Ecuador

New PSAs in Ecuador urge pregnant woman to be tested and treated for HIV

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© UNICEF video
In this public service announcement from Ecuador, a foetus speaks to his father from within the mother's womb and asks him to support her in getting tested for HIV.

By Juan Pablo Castro

GUAYAQUIL, Ecuador, 4 January 2007 – When Andrea, 20, discovered that her husband had HIV/AIDS, she immediately got tested. Already five months pregnant, she discovered that she was HIV-positive.

Andrea was frightened, but her mother stayed by her side throughout the ordeal. “She was scared too, but she supported me immediately,” Andrea recalls.

There are many women like Andrea who run the risk of transmitting HIV to their children. About 8,000 cases of people living with HIV and AIDS have been registered in Ecuador, with women increasingly among those infected.

In response, UNICEF-supported public service announcements on radio and television are now advising pregnant women in Ecuador to take a free, voluntary HIV test. The PSAs stress that with timely testing and treatment, mothers can prevent transmission of HIV to their children.

Broadcasters throughout Ecuador are airing the PSAs, which were donated by advertising agency and UNICEF partner Norlop JWT. Well known radio personality Diego Oquendo, for example, has expressed great satisfaction at being able to help convince more Ecuadorian women to be tested for HIV and has offered a permanent spot on his station for airing the messages.

Testing, counselling, treatment

The PSAs are part of the Campaign for the Prevention of Vertical Transmission of HIV/AIDS, which encourages free, confidential HIV testing and counselling. The campaign was launched by the Ministry of Health with support from UNICEF and other partners.

The initiative has already raised HIV/AIDS awareness in Ecuador, where the average number of monthly HIV tests conducted on pregnant women nearly doubled by the end of 2006. As of October, 170 pregnant women had tested positive for HIV and 148 were undergoing treatment – thereby reducing the number of Ecuadorian children likely to be born with HIV.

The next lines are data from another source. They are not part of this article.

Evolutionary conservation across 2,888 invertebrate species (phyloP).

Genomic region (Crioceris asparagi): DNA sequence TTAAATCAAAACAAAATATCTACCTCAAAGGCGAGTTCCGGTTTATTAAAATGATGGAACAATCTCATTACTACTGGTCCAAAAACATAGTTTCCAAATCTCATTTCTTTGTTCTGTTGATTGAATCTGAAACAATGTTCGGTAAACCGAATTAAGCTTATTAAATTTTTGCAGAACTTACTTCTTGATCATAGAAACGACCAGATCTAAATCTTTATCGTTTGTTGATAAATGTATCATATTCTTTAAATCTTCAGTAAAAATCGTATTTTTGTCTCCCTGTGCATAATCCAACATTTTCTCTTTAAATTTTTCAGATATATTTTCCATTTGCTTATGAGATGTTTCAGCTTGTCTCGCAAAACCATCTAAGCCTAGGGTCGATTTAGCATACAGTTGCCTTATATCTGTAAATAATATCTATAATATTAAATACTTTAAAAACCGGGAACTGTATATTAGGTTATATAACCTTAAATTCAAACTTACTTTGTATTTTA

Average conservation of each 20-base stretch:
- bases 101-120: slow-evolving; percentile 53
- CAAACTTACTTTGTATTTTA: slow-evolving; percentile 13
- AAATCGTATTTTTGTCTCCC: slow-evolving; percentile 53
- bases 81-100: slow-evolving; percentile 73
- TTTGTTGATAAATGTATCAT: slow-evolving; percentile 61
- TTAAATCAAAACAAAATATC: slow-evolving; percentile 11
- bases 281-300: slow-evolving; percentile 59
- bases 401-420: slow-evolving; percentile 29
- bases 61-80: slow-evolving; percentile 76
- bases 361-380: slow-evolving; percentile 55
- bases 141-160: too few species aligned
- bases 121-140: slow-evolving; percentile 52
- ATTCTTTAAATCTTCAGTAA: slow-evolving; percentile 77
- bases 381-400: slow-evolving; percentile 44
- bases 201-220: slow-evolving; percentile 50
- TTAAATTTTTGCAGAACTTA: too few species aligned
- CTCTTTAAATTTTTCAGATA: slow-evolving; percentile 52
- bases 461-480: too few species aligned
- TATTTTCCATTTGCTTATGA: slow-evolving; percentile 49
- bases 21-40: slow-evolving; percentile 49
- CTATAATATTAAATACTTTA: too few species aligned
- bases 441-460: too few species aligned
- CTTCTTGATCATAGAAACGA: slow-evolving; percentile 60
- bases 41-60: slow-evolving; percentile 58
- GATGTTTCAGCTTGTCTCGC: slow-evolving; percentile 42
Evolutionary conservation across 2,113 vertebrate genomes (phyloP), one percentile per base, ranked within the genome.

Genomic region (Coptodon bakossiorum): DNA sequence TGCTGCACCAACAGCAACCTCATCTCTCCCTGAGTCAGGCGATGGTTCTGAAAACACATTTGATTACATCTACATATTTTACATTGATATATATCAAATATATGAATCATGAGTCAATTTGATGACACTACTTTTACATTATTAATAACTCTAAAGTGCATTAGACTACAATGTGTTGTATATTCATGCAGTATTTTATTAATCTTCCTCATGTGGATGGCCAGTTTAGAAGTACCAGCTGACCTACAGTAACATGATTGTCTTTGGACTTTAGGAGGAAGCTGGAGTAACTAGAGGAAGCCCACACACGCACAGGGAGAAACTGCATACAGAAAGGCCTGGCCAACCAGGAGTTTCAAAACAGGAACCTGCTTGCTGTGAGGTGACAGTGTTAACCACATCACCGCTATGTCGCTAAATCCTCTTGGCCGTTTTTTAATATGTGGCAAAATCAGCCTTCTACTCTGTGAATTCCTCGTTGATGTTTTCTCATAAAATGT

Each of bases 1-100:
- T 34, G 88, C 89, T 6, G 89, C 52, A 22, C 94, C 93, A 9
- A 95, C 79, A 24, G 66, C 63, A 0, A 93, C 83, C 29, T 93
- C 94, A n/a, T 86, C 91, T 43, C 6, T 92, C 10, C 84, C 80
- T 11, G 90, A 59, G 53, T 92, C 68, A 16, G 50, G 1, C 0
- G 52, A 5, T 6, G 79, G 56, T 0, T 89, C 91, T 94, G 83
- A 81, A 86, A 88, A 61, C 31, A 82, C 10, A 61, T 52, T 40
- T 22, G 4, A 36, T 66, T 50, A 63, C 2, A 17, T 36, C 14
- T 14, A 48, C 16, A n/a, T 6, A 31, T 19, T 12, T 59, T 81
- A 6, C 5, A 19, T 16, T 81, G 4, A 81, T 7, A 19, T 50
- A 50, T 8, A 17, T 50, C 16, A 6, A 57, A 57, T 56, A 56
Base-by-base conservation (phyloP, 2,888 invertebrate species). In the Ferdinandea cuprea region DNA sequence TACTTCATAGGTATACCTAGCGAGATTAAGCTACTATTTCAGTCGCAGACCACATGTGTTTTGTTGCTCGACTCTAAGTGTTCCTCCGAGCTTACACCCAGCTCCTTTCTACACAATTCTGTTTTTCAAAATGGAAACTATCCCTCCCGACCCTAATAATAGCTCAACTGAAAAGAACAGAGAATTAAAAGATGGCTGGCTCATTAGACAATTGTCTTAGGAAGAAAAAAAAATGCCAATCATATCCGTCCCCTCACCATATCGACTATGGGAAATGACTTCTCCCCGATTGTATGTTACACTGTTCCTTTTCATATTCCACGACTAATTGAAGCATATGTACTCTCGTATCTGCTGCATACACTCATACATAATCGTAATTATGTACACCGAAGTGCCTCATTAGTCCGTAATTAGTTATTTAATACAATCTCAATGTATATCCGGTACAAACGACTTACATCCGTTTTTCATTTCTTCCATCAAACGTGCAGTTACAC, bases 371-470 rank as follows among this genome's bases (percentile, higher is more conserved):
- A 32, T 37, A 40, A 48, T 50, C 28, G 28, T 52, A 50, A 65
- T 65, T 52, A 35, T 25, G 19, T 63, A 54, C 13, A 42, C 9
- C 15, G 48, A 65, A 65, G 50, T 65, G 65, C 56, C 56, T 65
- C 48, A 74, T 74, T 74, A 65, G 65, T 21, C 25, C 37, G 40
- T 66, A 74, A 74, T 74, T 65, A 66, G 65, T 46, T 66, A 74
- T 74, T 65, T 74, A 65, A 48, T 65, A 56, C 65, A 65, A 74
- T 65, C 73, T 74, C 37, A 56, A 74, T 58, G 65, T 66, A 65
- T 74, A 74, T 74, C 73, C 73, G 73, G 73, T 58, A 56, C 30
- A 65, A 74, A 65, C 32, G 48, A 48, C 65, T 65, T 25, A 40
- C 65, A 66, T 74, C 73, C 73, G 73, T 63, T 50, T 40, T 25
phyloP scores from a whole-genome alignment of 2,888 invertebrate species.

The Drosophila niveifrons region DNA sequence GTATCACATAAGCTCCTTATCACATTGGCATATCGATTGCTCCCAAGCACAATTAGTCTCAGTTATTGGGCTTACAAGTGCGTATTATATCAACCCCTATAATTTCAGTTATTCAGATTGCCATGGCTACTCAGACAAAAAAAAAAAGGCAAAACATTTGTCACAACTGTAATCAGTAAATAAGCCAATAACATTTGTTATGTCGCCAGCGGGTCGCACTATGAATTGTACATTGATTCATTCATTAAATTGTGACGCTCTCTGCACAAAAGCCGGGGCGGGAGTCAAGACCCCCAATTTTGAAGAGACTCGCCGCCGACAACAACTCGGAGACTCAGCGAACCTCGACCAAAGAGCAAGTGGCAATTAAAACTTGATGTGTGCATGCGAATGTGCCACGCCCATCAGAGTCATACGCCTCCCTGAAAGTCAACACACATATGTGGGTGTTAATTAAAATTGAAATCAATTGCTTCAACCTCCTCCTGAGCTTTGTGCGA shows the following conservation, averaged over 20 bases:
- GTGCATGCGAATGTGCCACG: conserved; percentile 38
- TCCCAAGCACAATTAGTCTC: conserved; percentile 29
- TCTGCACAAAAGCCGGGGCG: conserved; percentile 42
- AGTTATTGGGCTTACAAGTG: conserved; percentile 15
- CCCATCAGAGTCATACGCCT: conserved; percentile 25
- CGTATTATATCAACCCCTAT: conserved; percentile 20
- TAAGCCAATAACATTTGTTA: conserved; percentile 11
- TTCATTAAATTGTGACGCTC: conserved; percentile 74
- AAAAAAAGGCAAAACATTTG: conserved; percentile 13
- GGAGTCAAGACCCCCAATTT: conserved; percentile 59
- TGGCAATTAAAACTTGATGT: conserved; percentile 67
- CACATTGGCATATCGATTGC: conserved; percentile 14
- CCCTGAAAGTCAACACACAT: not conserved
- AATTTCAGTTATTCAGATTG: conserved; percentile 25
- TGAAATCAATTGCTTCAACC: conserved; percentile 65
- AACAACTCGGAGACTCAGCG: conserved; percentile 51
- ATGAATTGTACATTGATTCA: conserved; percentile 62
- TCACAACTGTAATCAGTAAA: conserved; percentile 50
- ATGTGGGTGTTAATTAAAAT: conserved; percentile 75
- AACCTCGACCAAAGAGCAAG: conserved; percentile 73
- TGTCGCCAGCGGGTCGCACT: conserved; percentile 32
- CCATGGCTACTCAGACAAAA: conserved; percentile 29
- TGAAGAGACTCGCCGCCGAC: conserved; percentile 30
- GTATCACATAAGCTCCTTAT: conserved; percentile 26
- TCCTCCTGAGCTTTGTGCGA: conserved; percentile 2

“I strongly believe that the intervention of the private sector – the publicity agency donating the creativity and the media airing the radio and TV spots – were the key to success,” stated UNICEF Ecuador External Relations Officer Consuelo Carranza.

Life goes on

Since testing positive, Andrea has repeatedly returned to her doctor for check-ups. Soon, she will start another treatment in an effort to see that her child is born free of HIV.

Meanwhile, life goes on. Her husband is still working, and she wants to go to college. “I would like to go back to school,” she said. “But it’s difficult because people discriminate against us, because they’re not well informed.

“Now that I have HIV, I know one has to protect oneself,” Andrea added. “I simply want my child to be healthy, and that’s why I’m going through all the treatments.”

Kyria Abrahams contributed to this story from New York.

 


 

 

Video

View the UNICEF-supported public service announcement from Ecuador’s Campaign for the Prevention of Vertical Transmission of HIV/AIDS (in Spanish).
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